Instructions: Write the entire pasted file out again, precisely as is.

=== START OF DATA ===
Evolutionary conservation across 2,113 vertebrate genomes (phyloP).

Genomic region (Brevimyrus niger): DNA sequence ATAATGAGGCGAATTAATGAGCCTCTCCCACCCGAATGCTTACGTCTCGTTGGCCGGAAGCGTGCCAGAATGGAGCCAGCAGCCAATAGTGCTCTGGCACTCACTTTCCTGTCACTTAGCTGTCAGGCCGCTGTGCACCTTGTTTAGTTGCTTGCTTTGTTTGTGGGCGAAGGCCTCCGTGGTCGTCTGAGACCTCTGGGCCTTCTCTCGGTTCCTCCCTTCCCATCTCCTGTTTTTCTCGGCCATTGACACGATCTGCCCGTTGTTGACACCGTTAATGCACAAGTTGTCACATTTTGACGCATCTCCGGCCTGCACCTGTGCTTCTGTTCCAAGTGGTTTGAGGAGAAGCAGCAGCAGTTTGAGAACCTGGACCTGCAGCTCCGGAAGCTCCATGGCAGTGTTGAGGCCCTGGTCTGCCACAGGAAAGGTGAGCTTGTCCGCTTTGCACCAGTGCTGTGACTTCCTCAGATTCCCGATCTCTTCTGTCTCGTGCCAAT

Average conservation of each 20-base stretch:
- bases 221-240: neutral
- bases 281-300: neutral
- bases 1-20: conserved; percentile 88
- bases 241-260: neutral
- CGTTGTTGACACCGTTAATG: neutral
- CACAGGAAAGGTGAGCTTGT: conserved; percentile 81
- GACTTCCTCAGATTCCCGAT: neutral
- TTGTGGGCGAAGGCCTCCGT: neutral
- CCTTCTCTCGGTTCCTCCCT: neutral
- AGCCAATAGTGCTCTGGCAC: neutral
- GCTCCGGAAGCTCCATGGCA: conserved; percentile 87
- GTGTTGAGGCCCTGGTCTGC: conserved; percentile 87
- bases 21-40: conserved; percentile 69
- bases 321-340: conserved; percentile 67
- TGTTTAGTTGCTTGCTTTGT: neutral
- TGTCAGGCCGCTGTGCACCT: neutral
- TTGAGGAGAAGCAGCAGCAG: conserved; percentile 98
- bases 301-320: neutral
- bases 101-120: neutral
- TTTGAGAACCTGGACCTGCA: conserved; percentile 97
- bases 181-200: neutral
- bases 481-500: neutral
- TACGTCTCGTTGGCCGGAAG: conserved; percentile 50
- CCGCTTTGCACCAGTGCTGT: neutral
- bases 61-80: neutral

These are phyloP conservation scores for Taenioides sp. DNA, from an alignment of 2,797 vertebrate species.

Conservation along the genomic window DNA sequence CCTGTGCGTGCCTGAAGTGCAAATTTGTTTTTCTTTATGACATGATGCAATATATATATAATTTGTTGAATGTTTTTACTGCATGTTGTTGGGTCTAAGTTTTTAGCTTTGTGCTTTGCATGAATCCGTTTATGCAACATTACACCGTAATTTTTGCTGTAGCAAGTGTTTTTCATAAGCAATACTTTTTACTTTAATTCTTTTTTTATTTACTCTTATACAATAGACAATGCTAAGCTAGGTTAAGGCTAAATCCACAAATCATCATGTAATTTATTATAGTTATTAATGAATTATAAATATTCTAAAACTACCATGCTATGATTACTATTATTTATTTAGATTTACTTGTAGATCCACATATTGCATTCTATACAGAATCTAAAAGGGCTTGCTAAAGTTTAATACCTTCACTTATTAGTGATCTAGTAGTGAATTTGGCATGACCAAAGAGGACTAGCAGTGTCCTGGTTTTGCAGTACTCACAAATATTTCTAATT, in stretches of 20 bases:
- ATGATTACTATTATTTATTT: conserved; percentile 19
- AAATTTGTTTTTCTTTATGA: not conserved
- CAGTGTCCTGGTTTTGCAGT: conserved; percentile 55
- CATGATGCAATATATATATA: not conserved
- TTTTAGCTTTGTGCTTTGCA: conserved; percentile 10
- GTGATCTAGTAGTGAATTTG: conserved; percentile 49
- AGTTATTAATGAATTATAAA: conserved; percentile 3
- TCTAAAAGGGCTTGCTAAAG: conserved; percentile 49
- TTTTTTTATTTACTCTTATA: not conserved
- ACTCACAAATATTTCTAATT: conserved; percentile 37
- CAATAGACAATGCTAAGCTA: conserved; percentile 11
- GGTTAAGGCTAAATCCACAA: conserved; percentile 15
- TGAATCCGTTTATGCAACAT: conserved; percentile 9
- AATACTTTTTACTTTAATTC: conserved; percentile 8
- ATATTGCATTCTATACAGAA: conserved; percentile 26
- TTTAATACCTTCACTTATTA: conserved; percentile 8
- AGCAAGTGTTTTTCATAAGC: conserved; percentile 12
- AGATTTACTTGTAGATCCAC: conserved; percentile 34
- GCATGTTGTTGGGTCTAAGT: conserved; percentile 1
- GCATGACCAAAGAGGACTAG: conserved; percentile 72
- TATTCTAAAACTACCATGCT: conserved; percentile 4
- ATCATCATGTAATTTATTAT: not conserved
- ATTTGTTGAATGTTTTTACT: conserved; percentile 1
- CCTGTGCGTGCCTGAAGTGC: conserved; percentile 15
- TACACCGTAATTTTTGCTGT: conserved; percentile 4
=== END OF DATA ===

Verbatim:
Evolutionary conservation across 2,113 vertebrate genomes (phyloP).

Genomic region (Brevimyrus niger): DNA sequence ATAATGAGGCGAATTAATGAGCCTCTCCCACCCGAATGCTTACGTCTCGTTGGCCGGAAGCGTGCCAGAATGGAGCCAGCAGCCAATAGTGCTCTGGCACTCACTTTCCTGTCACTTAGCTGTCAGGCCGCTGTGCACCTTGTTTAGTTGCTTGCTTTGTTTGTGGGCGAAGGCCTCCGTGGTCGTCTGAGACCTCTGGGCCTTCTCTCGGTTCCTCCCTTCCCATCTCCTGTTTTTCTCGGCCATTGACACGATCTGCCCGTTGTTGACACCGTTAATGCACAAGTTGTCACATTTTGACGCATCTCCGGCCTGCACCTGTGCTTCTGTTCCAAGTGGTTTGAGGAGAAGCAGCAGCAGTTTGAGAACCTGGACCTGCAGCTCCGGAAGCTCCATGGCAGTGTTGAGGCCCTGGTCTGCCACAGGAAAGGTGAGCTTGTCCGCTTTGCACCAGTGCTGTGACTTCCTCAGATTCCCGATCTCTTCTGTCTCGTGCCAAT

Average conservation of each 20-base stretch:
- bases 221-240: neutral
- bases 281-300: neutral
- bases 1-20: conserved; percentile 88
- bases 241-260: neutral
- CGTTGTTGACACCGTTAATG: neutral
- CACAGGAAAGGTGAGCTTGT: conserved; percentile 81
- GACTTCCTCAGATTCCCGAT: neutral
- TTGTGGGCGAAGGCCTCCGT: neutral
- CCTTCTCTCGGTTCCTCCCT: neutral
- AGCCAATAGTGCTCTGGCAC: neutral
- GCTCCGGAAGCTCCATGGCA: conserved; percentile 87
- GTGTTGAGGCCCTGGTCTGC: conserved; percentile 87
- bases 21-40: conserved; percentile 69
- bases 321-340: conserved; percentile 67
- TGTTTAGTTGCTTGCTTTGT: neutral
- TGTCAGGCCGCTGTGCACCT: neutral
- TTGAGGAGAAGCAGCAGCAG: conserved; percentile 98
- bases 301-320: neutral
- bases 101-120: neutral
- TTTGAGAACCTGGACCTGCA: conserved; percentile 97
- bases 181-200: neutral
- bases 481-500: neutral
- TACGTCTCGTTGGCCGGAAG: conserved; percentile 50
- CCGCTTTGCACCAGTGCTGT: neutral
- bases 61-80: neutral

These are phyloP conservation scores for Taenioides sp. DNA, from an alignment of 2,797 vertebrate species.

Conservation along the genomic window DNA sequence CCTGTGCGTGCCTGAAGTGCAAATTTGTTTTTCTTTATGACATGATGCAATATATATATAATTTGTTGAATGTTTTTACTGCATGTTGTTGGGTCTAAGTTTTTAGCTTTGTGCTTTGCATGAATCCGTTTATGCAACATTACACCGTAATTTTTGCTGTAGCAAGTGTTTTTCATAAGCAATACTTTTTACTTTAATTCTTTTTTTATTTACTCTTATACAATAGACAATGCTAAGCTAGGTTAAGGCTAAATCCACAAATCATCATGTAATTTATTATAGTTATTAATGAATTATAAATATTCTAAAACTACCATGCTATGATTACTATTATTTATTTAGATTTACTTGTAGATCCACATATTGCATTCTATACAGAATCTAAAAGGGCTTGCTAAAGTTTAATACCTTCACTTATTAGTGATCTAGTAGTGAATTTGGCATGACCAAAGAGGACTAGCAGTGTCCTGGTTTTGCAGTACTCACAAATATTTCTAATT, in stretches of 20 bases:
- ATGATTACTATTATTTATTT: conserved; percentile 19
- AAATTTGTTTTTCTTTATGA: not conserved
- CAGTGTCCTGGTTTTGCAGT: conserved; percentile 55
- CATGATGCAATATATATATA: not conserved
- TTTTAGCTTTGTGCTTTGCA: conserved; percentile 10
- GTGATCTAGTAGTGAATTTG: conserved; percentile 49
- AGTTATTAATGAATTATAAA: conserved; percentile 3
- TCTAAAAGGGCTTGCTAAAG: conserved; percentile 49
- TTTTTTTATTTACTCTTATA: not conserved
- ACTCACAAATATTTCTAATT: conserved; percentile 37
- CAATAGACAATGCTAAGCTA: conserved; percentile 11
- GGTTAAGGCTAAATCCACAA: conserved; percentile 15
- TGAATCCGTTTATGCAACAT: conserved; percentile 9
- AATACTTTTTACTTTAATTC: conserved; percentile 8
- ATATTGCATTCTATACAGAA: conserved; percentile 26
- TTTAATACCTTCACTTATTA: conserved; percentile 8
- AGCAAGTGTTTTTCATAAGC: conserved; percentile 12
- AGATTTACTTGTAGATCCAC: conserved; percentile 34
- GCATGTTGTTGGGTCTAAGT: conserved; percentile 1
- GCATGACCAAAGAGGACTAG: conserved; percentile 72
- TATTCTAAAACTACCATGCT: conserved; percentile 4
- ATCATCATGTAATTTATTAT: not conserved
- ATTTGTTGAATGTTTTTACT: conserved; percentile 1
- CCTGTGCGTGCCTGAAGTGC: conserved; percentile 15
- TACACCGTAATTTTTGCTGT: conserved; percentile 4